The Pain Center would continue on for the next 15 years, until the guy running the place got busted for insurance fraud and the building went up for sale. Though they originally asked for $5 million, the listing eventually dwindled down to $3M. It was purchased by developer Virgil Procaccino with the intention of demolishing the shitpile (hooray!!) and replacing it with some super-fucking-gigantic houses designed by Harman Deutsch.

                 Ok, so they're not the best-looking houses ever, but they're waaaaaaay nicer than the shitty Pain Center. Its a wonderful, wonderful feeling to know that such an ugly building will be eliminated from this area forever. Now to meticulously remove any records of the building from history... I'll do it later.

It looked just as bad twelve years ago.

Wednesday, September 5, 2012

Lost Mystery Building of the Week-- September 5th

Girard Avenue Station

9th and Girard

                        Ninth and Girard might be a big steaming pile of mammoth shit now, but in the early 20th Century, it was wicked. You had a huuuuge farmer's market that served the entire area, two nice theatres, lots of fancy housing, a grand hospital nearby, and an ELEVATED FUCKING REGIONAL RAIL STATION!!
                         Nowadays, its crap. The market is an empty lot, the housing has been replaced with boring suburban-style "affordable housing", and the theatres are shells of their former selves. The hospital is still there, but its new additions look like fracocta baloney. Most disappointing of these losses was the regional rail station-- Girard Avenue Station. That picture up there is pretty much the only visual record of it. Its not clear when it was built or when it was removed.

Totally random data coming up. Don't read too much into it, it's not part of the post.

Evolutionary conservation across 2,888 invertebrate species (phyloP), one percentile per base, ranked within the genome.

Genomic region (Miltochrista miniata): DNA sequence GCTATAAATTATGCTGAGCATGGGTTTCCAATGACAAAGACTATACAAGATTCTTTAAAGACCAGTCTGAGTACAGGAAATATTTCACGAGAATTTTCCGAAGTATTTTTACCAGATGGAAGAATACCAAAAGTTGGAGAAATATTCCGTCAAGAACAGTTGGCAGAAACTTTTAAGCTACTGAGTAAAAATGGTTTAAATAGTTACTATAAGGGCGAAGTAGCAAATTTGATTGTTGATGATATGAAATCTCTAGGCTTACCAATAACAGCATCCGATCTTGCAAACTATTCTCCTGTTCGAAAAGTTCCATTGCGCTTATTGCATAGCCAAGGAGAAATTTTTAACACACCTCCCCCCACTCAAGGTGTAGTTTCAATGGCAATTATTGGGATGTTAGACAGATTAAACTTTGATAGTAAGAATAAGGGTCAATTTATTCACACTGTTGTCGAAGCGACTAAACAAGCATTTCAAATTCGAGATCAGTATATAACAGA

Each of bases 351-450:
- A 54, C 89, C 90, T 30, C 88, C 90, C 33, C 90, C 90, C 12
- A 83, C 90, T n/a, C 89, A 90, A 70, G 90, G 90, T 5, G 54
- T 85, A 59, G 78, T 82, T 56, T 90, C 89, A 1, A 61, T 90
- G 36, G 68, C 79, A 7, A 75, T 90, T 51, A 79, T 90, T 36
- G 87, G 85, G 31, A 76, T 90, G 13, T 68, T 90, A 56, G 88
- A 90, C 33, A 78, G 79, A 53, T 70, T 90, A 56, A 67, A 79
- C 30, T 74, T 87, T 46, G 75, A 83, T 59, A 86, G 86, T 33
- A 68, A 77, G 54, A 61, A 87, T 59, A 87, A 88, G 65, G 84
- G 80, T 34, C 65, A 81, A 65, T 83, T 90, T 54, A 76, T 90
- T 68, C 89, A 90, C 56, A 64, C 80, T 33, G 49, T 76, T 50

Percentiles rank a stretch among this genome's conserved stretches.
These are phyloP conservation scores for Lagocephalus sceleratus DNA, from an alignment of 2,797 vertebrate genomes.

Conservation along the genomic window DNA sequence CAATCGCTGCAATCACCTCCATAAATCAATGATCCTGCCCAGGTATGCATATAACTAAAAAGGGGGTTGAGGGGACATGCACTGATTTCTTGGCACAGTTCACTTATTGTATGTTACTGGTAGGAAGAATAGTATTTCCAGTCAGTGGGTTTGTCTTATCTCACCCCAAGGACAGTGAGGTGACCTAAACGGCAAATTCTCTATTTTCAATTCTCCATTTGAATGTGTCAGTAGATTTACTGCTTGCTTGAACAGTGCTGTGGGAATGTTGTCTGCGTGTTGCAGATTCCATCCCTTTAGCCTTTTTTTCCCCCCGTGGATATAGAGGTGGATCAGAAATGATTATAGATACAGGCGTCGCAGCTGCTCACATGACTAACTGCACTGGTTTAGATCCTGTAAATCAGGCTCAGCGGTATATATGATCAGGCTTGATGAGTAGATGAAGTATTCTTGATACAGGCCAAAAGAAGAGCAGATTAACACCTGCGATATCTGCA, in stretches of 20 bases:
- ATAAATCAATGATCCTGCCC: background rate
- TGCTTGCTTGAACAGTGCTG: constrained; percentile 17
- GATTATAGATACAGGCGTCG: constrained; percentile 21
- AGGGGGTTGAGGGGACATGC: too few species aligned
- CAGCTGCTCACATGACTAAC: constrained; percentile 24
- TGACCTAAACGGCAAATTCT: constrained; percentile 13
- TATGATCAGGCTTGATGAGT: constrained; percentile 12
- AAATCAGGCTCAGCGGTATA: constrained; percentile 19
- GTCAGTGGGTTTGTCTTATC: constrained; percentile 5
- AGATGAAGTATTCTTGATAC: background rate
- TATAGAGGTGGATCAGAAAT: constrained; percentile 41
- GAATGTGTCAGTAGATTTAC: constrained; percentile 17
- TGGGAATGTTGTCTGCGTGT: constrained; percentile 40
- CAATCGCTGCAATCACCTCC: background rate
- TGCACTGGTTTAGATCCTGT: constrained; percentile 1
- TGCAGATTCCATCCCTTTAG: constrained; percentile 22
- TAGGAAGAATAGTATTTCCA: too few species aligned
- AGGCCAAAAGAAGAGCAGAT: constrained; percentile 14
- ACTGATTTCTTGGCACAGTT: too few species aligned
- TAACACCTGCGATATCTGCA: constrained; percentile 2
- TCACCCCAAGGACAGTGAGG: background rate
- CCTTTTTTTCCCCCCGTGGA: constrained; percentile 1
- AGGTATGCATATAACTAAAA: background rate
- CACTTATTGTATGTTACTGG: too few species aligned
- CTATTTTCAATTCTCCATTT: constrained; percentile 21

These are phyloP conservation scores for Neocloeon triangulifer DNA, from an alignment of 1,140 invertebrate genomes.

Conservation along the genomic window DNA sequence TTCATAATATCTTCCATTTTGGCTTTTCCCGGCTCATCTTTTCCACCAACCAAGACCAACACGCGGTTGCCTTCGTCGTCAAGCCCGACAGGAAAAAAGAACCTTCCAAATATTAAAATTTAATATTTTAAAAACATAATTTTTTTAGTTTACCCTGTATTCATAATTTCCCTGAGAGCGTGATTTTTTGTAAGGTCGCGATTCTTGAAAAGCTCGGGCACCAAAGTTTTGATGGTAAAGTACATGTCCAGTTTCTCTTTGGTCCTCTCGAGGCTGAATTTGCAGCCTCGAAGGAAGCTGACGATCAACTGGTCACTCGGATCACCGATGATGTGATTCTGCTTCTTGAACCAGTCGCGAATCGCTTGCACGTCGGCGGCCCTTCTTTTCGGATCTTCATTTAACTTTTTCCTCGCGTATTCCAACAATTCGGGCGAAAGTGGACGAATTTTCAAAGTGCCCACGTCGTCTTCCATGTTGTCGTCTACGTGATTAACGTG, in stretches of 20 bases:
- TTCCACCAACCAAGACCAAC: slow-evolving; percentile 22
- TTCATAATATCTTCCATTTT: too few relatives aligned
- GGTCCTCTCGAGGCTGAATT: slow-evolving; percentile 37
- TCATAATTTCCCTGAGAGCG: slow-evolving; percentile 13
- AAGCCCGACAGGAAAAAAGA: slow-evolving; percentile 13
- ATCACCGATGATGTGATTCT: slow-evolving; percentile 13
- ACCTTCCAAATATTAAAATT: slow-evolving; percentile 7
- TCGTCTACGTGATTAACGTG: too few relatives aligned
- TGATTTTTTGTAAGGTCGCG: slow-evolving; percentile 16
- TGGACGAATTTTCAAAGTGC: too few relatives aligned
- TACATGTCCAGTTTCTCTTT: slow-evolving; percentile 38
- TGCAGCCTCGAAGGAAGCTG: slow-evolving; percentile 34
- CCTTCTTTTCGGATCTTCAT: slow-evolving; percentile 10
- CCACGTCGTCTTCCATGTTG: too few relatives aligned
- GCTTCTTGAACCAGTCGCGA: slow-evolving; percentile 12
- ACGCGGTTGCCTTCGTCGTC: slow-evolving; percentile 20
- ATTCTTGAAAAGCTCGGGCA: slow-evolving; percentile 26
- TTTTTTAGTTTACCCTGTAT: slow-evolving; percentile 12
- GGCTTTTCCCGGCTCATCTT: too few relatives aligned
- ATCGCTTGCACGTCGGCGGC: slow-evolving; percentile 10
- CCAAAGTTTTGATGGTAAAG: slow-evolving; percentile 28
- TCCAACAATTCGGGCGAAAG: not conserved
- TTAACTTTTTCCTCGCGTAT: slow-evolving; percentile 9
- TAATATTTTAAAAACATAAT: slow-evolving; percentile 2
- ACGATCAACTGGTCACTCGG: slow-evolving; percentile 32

One thing I have figured out is that the track wasn't always elevated like that. It used to be on the ground. This picture from 1906 proves it:

There it is, with the long-lost Swift & Co. HQ.
Across the street, the kick-ass Girard Avenue Farmer's Market.
                   At some point, Reading RR turned that track into a causeway/viaduct and created a passenger station at Girard Avenue. While there were other lost passenger stations along this line (the Spring Garden one is sort of still standing, the Columbia Ave [Cecil B. Moore] one is now a baseball field), this was the only one straddling a street. This thing had to have an architect/engineer... it had to be built some time, and it had to be taken down some time as well. Nonetheless, I can't find shit. This thing is LOST AS FUCK.